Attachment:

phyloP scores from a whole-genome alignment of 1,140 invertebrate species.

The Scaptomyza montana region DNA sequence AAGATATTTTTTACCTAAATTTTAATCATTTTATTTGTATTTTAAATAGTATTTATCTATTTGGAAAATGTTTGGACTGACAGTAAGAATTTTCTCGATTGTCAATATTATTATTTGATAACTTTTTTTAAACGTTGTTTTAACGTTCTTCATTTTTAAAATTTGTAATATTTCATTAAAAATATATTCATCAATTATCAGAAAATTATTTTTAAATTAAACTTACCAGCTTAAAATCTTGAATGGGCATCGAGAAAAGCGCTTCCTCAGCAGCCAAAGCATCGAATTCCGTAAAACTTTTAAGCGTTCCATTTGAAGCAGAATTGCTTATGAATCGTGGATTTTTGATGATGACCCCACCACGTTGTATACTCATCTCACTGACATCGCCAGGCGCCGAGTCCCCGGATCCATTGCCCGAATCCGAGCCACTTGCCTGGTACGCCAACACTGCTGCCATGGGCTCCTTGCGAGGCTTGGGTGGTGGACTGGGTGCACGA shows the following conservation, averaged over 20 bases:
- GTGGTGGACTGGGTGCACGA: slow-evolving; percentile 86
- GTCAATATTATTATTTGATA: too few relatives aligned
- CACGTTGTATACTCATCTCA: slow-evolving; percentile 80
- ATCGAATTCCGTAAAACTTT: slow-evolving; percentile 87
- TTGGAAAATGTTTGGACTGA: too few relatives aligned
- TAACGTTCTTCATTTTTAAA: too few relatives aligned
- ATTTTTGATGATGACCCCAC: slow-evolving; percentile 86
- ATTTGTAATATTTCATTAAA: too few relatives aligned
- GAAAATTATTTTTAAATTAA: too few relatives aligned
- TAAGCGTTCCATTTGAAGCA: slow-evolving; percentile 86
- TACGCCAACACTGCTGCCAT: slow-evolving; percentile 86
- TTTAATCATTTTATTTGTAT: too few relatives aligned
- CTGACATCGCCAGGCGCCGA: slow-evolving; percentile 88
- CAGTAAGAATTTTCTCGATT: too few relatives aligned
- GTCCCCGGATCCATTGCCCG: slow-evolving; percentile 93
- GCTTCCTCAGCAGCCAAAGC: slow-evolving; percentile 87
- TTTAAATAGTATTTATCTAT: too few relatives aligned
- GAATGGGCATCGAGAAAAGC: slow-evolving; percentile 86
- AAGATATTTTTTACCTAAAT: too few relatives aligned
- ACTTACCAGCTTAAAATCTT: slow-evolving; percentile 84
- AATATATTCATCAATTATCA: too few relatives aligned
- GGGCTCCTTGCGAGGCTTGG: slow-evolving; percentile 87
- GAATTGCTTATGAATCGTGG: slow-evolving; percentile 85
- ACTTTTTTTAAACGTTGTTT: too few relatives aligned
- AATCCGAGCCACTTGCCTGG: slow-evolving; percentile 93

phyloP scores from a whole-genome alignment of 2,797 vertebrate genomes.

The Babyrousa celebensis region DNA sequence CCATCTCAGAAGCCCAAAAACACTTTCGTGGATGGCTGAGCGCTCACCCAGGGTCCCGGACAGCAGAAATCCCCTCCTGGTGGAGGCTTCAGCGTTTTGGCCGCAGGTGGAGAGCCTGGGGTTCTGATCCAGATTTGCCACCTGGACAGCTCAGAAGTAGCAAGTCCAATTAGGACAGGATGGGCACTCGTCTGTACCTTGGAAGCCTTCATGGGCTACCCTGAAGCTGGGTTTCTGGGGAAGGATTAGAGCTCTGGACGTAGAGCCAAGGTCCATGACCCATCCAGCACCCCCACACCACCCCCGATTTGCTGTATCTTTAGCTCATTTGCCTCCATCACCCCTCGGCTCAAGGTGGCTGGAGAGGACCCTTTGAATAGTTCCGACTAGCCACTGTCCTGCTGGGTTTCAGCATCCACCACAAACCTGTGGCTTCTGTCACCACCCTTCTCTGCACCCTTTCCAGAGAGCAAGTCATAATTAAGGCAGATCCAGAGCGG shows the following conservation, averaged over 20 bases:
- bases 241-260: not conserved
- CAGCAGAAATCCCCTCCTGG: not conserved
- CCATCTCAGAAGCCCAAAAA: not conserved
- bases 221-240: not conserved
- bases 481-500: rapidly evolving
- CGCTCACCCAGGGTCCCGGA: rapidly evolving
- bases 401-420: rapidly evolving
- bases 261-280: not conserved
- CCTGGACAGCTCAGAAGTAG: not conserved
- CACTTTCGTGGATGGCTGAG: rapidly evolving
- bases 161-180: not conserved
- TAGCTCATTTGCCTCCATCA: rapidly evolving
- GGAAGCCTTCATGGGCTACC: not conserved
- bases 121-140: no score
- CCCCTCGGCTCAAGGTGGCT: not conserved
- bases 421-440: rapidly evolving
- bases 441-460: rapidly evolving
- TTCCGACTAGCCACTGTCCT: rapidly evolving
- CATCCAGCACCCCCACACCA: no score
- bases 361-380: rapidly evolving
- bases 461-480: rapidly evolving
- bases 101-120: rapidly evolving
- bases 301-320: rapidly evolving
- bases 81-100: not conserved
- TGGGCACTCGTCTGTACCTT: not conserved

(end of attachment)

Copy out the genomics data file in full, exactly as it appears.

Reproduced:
phyloP scores from a whole-genome alignment of 1,140 invertebrate species.

The Scaptomyza montana region DNA sequence AAGATATTTTTTACCTAAATTTTAATCATTTTATTTGTATTTTAAATAGTATTTATCTATTTGGAAAATGTTTGGACTGACAGTAAGAATTTTCTCGATTGTCAATATTATTATTTGATAACTTTTTTTAAACGTTGTTTTAACGTTCTTCATTTTTAAAATTTGTAATATTTCATTAAAAATATATTCATCAATTATCAGAAAATTATTTTTAAATTAAACTTACCAGCTTAAAATCTTGAATGGGCATCGAGAAAAGCGCTTCCTCAGCAGCCAAAGCATCGAATTCCGTAAAACTTTTAAGCGTTCCATTTGAAGCAGAATTGCTTATGAATCGTGGATTTTTGATGATGACCCCACCACGTTGTATACTCATCTCACTGACATCGCCAGGCGCCGAGTCCCCGGATCCATTGCCCGAATCCGAGCCACTTGCCTGGTACGCCAACACTGCTGCCATGGGCTCCTTGCGAGGCTTGGGTGGTGGACTGGGTGCACGA shows the following conservation, averaged over 20 bases:
- GTGGTGGACTGGGTGCACGA: slow-evolving; percentile 86
- GTCAATATTATTATTTGATA: too few relatives aligned
- CACGTTGTATACTCATCTCA: slow-evolving; percentile 80
- ATCGAATTCCGTAAAACTTT: slow-evolving; percentile 87
- TTGGAAAATGTTTGGACTGA: too few relatives aligned
- TAACGTTCTTCATTTTTAAA: too few relatives aligned
- ATTTTTGATGATGACCCCAC: slow-evolving; percentile 86
- ATTTGTAATATTTCATTAAA: too few relatives aligned
- GAAAATTATTTTTAAATTAA: too few relatives aligned
- TAAGCGTTCCATTTGAAGCA: slow-evolving; percentile 86
- TACGCCAACACTGCTGCCAT: slow-evolving; percentile 86
- TTTAATCATTTTATTTGTAT: too few relatives aligned
- CTGACATCGCCAGGCGCCGA: slow-evolving; percentile 88
- CAGTAAGAATTTTCTCGATT: too few relatives aligned
- GTCCCCGGATCCATTGCCCG: slow-evolving; percentile 93
- GCTTCCTCAGCAGCCAAAGC: slow-evolving; percentile 87
- TTTAAATAGTATTTATCTAT: too few relatives aligned
- GAATGGGCATCGAGAAAAGC: slow-evolving; percentile 86
- AAGATATTTTTTACCTAAAT: too few relatives aligned
- ACTTACCAGCTTAAAATCTT: slow-evolving; percentile 84
- AATATATTCATCAATTATCA: too few relatives aligned
- GGGCTCCTTGCGAGGCTTGG: slow-evolving; percentile 87
- GAATTGCTTATGAATCGTGG: slow-evolving; percentile 85
- ACTTTTTTTAAACGTTGTTT: too few relatives aligned
- AATCCGAGCCACTTGCCTGG: slow-evolving; percentile 93

phyloP scores from a whole-genome alignment of 2,797 vertebrate genomes.

The Babyrousa celebensis region DNA sequence CCATCTCAGAAGCCCAAAAACACTTTCGTGGATGGCTGAGCGCTCACCCAGGGTCCCGGACAGCAGAAATCCCCTCCTGGTGGAGGCTTCAGCGTTTTGGCCGCAGGTGGAGAGCCTGGGGTTCTGATCCAGATTTGCCACCTGGACAGCTCAGAAGTAGCAAGTCCAATTAGGACAGGATGGGCACTCGTCTGTACCTTGGAAGCCTTCATGGGCTACCCTGAAGCTGGGTTTCTGGGGAAGGATTAGAGCTCTGGACGTAGAGCCAAGGTCCATGACCCATCCAGCACCCCCACACCACCCCCGATTTGCTGTATCTTTAGCTCATTTGCCTCCATCACCCCTCGGCTCAAGGTGGCTGGAGAGGACCCTTTGAATAGTTCCGACTAGCCACTGTCCTGCTGGGTTTCAGCATCCACCACAAACCTGTGGCTTCTGTCACCACCCTTCTCTGCACCCTTTCCAGAGAGCAAGTCATAATTAAGGCAGATCCAGAGCGG shows the following conservation, averaged over 20 bases:
- bases 241-260: not conserved
- CAGCAGAAATCCCCTCCTGG: not conserved
- CCATCTCAGAAGCCCAAAAA: not conserved
- bases 221-240: not conserved
- bases 481-500: rapidly evolving
- CGCTCACCCAGGGTCCCGGA: rapidly evolving
- bases 401-420: rapidly evolving
- bases 261-280: not conserved
- CCTGGACAGCTCAGAAGTAG: not conserved
- CACTTTCGTGGATGGCTGAG: rapidly evolving
- bases 161-180: not conserved
- TAGCTCATTTGCCTCCATCA: rapidly evolving
- GGAAGCCTTCATGGGCTACC: not conserved
- bases 121-140: no score
- CCCCTCGGCTCAAGGTGGCT: not conserved
- bases 421-440: rapidly evolving
- bases 441-460: rapidly evolving
- TTCCGACTAGCCACTGTCCT: rapidly evolving
- CATCCAGCACCCCCACACCA: no score
- bases 361-380: rapidly evolving
- bases 461-480: rapidly evolving
- bases 101-120: rapidly evolving
- bases 301-320: rapidly evolving
- bases 81-100: not conserved
- TGGGCACTCGTCTGTACCTT: not conserved